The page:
North Dakotans with ties to Ukraine reflect on the war one year later
BISMARCK, N.D. (KFYR) - Friday marks the one-year anniversary of the Russian invasion of Ukraine. Even though Ukraine is thousands of miles away, the effects of the war are still being felt deeply by some North Dakotans.
Here at Little Odessa, an Eastern European and Ukrainian Market in Bismarck, food connects people and helps others find unity during the war.
“It’s been a very hard year for us because this was the place to reconnect. You know, we are living this over and over again because every single day I have friends here that I need to ask, ‘Is your family alive?’ And that’s a hard question to ask,” said Mirabela Punga, co-owner of Little Odessa.
Just east of Dickinson in Richardton, Sasha Tisbur Mayer stays in touch with her friends and family still in Ukraine. Her relatives in the war-torn country eat by candlelight because the electricity is out, and Sasha’s cousin puts her baby to sleep in the hallway most nights because of rocket attacks.
“Not being able to predict anything. We don’t know what is going to happen, how it’s going to and we’re hoping and praying for victory. Some days it’s easier to hope than others,” said Tisbur Mayer.
She says the talk of war had been brewing for a while and they knew it would happen eventually, but they were hoping the fighting would end quickly.
“President’s visit has been a very uplifting event. I had messages when I woke up on that morning, I’ve had messages from my friend saying, ‘Have you seen this? Have you seen this? This is wonderful.’ My friend said that she didn’t expect that she would have as strong of a reaction as she did, but it was just a very encouraging thing,” said Tisbur-Mayer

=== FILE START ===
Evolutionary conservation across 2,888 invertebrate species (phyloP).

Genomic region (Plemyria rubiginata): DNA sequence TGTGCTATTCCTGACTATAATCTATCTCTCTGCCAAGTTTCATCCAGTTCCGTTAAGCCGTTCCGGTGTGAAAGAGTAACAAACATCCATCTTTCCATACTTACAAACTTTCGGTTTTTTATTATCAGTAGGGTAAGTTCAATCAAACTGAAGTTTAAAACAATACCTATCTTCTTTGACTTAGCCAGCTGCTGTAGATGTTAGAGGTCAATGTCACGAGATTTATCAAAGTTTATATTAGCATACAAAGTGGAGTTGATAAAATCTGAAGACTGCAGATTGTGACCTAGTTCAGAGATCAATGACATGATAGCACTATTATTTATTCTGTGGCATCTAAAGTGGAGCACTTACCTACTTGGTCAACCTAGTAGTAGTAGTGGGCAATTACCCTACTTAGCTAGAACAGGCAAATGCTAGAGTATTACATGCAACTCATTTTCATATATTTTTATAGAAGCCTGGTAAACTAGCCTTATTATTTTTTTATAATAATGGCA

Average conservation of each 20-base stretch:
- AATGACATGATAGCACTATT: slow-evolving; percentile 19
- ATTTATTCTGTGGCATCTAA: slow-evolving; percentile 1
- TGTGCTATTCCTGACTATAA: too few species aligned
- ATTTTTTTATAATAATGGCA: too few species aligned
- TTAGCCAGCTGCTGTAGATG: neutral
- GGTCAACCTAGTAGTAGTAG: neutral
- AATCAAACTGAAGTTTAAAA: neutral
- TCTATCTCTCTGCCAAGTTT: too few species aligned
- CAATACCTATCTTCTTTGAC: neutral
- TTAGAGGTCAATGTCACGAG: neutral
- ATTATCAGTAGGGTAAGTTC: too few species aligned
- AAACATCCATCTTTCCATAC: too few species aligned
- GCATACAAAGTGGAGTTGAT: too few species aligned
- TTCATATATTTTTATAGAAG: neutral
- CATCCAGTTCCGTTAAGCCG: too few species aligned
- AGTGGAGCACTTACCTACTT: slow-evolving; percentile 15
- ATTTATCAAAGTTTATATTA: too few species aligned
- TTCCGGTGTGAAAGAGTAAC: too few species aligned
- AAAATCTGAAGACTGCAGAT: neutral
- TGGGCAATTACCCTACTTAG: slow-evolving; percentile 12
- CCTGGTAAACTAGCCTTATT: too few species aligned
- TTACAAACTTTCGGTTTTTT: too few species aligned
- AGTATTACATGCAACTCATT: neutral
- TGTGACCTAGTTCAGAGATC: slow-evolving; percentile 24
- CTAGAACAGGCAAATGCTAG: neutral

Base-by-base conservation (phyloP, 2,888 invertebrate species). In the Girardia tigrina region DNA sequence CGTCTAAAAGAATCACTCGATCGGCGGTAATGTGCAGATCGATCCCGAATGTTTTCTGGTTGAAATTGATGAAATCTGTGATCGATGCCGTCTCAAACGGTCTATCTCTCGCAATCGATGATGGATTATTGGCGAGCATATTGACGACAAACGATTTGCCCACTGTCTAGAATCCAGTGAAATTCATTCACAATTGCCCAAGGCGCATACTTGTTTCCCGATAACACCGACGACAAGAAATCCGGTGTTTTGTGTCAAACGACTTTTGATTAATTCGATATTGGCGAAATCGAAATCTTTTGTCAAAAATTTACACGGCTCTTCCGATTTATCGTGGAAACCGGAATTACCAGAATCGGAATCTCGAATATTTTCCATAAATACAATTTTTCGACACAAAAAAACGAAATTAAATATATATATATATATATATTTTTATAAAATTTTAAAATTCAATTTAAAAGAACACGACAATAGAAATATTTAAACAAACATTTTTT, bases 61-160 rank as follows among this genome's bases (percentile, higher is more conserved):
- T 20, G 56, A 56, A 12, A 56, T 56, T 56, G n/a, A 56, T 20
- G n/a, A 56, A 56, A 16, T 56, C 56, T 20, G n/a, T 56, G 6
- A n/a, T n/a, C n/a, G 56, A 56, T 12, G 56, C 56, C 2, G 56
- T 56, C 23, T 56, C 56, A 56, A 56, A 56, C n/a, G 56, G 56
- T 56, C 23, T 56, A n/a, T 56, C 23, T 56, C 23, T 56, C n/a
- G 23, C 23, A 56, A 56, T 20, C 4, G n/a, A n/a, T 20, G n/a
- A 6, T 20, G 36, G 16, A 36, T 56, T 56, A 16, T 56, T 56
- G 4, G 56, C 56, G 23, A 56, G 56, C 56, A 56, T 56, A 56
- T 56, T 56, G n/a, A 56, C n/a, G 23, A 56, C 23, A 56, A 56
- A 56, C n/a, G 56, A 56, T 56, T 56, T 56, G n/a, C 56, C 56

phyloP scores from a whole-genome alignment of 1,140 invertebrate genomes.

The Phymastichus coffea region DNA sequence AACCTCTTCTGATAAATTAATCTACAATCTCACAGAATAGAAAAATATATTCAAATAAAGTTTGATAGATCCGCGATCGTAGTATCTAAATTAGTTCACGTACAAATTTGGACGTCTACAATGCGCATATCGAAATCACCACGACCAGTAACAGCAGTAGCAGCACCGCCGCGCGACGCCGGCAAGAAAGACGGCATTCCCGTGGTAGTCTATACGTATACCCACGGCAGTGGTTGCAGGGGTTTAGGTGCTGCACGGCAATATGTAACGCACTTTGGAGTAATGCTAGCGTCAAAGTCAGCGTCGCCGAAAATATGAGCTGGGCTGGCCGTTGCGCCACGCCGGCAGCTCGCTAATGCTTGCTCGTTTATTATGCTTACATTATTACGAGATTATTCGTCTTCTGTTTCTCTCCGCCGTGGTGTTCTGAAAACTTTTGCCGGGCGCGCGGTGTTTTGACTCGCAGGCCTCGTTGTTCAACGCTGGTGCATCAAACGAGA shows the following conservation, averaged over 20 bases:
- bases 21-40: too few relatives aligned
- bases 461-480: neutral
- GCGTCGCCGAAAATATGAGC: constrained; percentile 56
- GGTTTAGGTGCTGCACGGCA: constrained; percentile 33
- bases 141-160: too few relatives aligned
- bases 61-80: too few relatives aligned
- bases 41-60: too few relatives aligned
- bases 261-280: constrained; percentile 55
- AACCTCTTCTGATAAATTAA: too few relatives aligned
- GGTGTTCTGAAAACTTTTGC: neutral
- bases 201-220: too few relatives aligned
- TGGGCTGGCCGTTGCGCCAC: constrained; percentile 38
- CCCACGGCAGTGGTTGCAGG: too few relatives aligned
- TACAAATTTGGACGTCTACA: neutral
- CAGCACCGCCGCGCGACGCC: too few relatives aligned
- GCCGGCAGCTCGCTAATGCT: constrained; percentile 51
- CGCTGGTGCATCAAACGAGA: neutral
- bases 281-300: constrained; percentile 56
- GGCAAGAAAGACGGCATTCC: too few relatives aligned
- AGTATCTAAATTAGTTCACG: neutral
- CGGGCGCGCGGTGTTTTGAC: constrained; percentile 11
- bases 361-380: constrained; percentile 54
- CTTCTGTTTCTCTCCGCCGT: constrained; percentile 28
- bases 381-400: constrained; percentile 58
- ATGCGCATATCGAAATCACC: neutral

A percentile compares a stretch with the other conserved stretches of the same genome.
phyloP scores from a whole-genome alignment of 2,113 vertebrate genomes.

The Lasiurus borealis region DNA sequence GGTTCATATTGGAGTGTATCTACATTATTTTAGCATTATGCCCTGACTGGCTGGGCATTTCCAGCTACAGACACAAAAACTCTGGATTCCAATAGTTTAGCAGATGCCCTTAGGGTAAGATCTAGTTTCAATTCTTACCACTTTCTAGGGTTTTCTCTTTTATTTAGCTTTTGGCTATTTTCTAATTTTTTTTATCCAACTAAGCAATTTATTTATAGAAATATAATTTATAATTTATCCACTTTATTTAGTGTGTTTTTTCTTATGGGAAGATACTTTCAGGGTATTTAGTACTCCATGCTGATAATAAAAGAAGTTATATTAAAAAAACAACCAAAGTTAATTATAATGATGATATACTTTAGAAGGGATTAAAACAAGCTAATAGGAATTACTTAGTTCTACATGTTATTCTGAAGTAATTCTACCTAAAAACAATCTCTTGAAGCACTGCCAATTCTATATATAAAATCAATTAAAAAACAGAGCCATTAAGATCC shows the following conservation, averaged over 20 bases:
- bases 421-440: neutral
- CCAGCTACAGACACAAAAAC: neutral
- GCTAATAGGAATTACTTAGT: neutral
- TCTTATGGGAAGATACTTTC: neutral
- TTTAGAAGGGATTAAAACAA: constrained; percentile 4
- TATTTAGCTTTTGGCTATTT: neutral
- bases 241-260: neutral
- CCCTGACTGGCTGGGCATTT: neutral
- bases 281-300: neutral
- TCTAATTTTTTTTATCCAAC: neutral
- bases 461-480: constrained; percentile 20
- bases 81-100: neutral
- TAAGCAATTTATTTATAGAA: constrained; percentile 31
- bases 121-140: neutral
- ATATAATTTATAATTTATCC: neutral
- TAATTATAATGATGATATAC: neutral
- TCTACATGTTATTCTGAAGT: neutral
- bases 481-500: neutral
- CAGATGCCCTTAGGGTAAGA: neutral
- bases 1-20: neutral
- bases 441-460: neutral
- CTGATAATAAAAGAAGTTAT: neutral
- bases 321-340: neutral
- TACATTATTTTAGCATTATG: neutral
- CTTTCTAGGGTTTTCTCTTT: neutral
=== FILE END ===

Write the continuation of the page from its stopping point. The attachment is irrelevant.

Some customers who frequent Little Odessa bring stories of the homes they had to flee from.
“I know a few stories where the people run with just a backpack, when they come to the store we talked about it and they were telling me the story of how they saw the tanks coming into town,” said Punga.
As of February 12, the Office of the United Nations High Commissioner for Human Rights reports there have been 7,199 civilian deaths since the war began.
Little Odessa has a donation jar to collect money for relief efforts and sells Tisbur-Mayor’s decorated eggs. Those proceeds are also used to help fund humanitarian aid.
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